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Forum Name: Psychiatric Topics

Question: Replacing addictions.


 Hands - Tue Jan 13, 2004 9:47 pm

I ended my ±10 yrs of being a smoker 12-18-03. I quit cold-turkey, with the help & education of whyquit.com.
I felt ill for a week, and went to a clinic, and was treated for the flu. The doctor there gave me the antiviral meds plus an albuterol inhaler when I told him I had quit smoking. The prescription says 2 puffs 3 times a day...

I like the feeling of the inhaler, its fun and replaces the hand-to-mouth action of cigarettes. I limit myself to the number of puffs on my perscription, but I spread them out throughout the day to get more use of it, sometimes I don't even use them all in a day because I want my inhaler to last longer...I may only use it once or twice some days for example. Still, having it around gives me comfort. I know I don't NEED the thing, but I like it!

Ok so my questions are ...

1.) Would any sane doc let someone without asthma have refills on this inhaler just for the heck of it? (can it hurt me if I don't need it and continue use) Maybe I won't feel the same satisfaction after I have been off cigarettes for a longer time, but I'm planning ahead for when the inhaler empties.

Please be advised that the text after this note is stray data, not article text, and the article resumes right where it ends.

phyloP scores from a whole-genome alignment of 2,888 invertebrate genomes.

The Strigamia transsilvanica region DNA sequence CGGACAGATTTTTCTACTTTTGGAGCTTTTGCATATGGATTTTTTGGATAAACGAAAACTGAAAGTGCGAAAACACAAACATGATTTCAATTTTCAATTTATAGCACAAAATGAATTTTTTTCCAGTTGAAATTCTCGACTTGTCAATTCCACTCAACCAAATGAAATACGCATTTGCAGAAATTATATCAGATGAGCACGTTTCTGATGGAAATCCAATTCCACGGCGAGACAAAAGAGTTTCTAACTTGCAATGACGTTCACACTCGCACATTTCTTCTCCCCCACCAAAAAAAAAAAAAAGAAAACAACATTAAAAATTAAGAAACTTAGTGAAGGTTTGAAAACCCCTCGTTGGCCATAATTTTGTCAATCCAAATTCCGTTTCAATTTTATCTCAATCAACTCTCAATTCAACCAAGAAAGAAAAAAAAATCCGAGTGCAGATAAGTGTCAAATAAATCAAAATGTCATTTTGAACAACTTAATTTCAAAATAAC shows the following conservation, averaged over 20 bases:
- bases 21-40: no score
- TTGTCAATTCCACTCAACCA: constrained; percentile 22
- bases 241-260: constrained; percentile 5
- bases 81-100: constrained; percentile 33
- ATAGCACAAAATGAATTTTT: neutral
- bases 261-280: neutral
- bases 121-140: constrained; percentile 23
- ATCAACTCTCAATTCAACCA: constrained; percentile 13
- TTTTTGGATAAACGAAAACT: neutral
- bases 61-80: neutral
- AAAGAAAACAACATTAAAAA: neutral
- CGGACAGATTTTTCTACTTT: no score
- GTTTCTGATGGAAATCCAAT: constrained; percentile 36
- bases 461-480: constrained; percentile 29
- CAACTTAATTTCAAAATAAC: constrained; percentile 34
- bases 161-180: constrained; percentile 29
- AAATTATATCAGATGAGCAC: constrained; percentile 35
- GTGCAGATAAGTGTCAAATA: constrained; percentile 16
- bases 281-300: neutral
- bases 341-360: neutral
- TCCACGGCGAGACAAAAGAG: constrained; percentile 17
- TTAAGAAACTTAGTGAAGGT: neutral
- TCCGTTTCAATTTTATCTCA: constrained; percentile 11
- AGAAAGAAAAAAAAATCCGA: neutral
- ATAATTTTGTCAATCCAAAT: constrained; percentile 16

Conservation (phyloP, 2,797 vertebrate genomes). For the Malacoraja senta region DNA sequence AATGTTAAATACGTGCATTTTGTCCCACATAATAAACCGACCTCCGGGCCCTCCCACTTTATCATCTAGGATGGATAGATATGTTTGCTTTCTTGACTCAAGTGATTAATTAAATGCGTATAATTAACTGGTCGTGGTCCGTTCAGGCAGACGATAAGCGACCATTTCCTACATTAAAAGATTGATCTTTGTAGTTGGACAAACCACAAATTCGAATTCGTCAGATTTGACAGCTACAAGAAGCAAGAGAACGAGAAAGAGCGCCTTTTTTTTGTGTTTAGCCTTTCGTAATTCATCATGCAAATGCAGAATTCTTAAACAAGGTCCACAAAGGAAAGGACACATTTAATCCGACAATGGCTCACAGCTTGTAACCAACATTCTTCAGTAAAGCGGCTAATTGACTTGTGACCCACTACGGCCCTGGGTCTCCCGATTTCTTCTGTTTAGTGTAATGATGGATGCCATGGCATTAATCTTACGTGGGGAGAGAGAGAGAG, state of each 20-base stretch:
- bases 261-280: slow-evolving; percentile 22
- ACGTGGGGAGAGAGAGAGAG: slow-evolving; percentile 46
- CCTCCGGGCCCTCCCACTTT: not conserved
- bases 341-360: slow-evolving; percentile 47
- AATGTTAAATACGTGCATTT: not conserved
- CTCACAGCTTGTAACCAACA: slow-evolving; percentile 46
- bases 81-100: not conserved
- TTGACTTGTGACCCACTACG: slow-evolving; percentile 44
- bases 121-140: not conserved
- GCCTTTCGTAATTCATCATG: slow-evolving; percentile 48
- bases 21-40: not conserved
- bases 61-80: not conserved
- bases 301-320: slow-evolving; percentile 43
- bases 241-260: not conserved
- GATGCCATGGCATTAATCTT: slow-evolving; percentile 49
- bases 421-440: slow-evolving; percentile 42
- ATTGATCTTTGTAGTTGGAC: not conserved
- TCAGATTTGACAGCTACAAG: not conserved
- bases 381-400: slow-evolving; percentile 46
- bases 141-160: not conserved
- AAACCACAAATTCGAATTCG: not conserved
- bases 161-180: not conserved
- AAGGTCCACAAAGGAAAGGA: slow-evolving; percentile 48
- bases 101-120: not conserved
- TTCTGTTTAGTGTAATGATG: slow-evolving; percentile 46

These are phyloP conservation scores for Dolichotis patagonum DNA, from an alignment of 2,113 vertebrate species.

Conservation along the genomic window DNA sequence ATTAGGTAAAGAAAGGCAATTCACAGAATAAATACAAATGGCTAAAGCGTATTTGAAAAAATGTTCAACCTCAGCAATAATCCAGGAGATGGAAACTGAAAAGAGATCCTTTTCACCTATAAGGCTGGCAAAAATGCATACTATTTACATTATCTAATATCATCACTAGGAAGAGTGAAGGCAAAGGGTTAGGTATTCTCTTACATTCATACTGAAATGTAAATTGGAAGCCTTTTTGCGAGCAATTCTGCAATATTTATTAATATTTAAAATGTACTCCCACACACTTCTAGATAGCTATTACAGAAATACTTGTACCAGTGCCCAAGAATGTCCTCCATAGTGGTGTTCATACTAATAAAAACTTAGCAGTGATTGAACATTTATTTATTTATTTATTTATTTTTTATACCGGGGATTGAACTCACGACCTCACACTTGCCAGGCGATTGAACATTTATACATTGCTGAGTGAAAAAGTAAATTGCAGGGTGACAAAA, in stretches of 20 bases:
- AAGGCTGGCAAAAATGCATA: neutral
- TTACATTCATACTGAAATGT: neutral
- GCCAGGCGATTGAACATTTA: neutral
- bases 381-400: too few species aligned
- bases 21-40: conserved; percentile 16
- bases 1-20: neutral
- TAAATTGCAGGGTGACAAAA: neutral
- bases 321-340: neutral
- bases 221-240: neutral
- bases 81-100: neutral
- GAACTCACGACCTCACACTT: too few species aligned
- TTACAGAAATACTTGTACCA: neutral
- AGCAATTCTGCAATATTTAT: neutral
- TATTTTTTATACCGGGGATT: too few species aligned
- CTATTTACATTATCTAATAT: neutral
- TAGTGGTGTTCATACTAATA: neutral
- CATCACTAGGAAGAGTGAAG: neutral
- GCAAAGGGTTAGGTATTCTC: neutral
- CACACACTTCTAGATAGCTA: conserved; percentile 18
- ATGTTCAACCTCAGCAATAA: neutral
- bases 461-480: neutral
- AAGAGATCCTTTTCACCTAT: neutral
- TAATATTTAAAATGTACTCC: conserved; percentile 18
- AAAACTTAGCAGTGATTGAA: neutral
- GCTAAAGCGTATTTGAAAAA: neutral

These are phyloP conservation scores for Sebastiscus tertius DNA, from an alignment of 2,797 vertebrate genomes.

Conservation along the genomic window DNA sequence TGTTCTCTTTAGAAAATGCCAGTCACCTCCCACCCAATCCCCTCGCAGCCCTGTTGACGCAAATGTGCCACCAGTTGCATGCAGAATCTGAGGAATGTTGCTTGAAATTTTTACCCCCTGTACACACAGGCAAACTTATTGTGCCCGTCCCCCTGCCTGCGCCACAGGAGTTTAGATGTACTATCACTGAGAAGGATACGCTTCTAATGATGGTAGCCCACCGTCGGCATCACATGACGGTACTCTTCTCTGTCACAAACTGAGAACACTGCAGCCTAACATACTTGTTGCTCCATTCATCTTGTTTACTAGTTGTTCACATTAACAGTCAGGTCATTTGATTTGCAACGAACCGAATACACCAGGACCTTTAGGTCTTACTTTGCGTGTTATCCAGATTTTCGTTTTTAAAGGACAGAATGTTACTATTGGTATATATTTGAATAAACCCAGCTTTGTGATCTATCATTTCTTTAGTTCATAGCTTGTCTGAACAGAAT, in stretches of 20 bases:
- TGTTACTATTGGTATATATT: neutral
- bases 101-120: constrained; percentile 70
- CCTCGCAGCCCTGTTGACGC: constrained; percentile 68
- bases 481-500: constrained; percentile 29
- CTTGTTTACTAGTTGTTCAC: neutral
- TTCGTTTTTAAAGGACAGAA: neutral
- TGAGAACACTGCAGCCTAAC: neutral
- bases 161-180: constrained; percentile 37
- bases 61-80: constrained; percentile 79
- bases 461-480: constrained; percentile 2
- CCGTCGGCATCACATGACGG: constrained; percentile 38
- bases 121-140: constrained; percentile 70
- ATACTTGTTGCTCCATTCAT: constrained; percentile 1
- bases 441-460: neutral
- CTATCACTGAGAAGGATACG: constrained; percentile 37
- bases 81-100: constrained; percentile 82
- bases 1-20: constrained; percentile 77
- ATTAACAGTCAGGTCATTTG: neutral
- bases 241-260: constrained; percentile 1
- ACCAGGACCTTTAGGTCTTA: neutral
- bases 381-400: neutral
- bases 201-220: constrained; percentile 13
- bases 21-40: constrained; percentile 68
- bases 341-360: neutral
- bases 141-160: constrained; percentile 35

2.) What does this thing do, and can it hurt a non-asthmatic person who uses it (not exceeding a normal dose of course)?

Thanks for advice in advance, and sorry for the oddness of my question.
 Dr. Russell M - Wed Jan 14, 2004 1:13 pm

User avatar Hi!

Congratulations upon entering the healthier lifestyle! Did you know that even people as old as 75 years of age have only to benifit from smoking cessation?!!

Albuterol inhalers are used for bronchospasm (constriction of the tubules of the lung).

"Would any sane doc let someone without asthma have refills on this inhaler just for the heck of it?"

Probably not.

What does this thing do, and can it hurt a non-asthmatic person who uses it (not exceeding a normal dose of course)?

Our website has information regarding the medicine at:

bronchodilators/beta_agonists/albuterol.htm" class="postlink">Click here!

The medicine also has various adverse effects mentioned, which might also want to make you rethink of getting yourself addicted to this medicine, when the adverse effects are all that you stand to gain from it, and perhaps tolerance, which is the phenomenon by which your body will need more and more of the drug to have the same desired effect you once had on your bronchospasm.

Hope this helps,

Warm regards,

Bill

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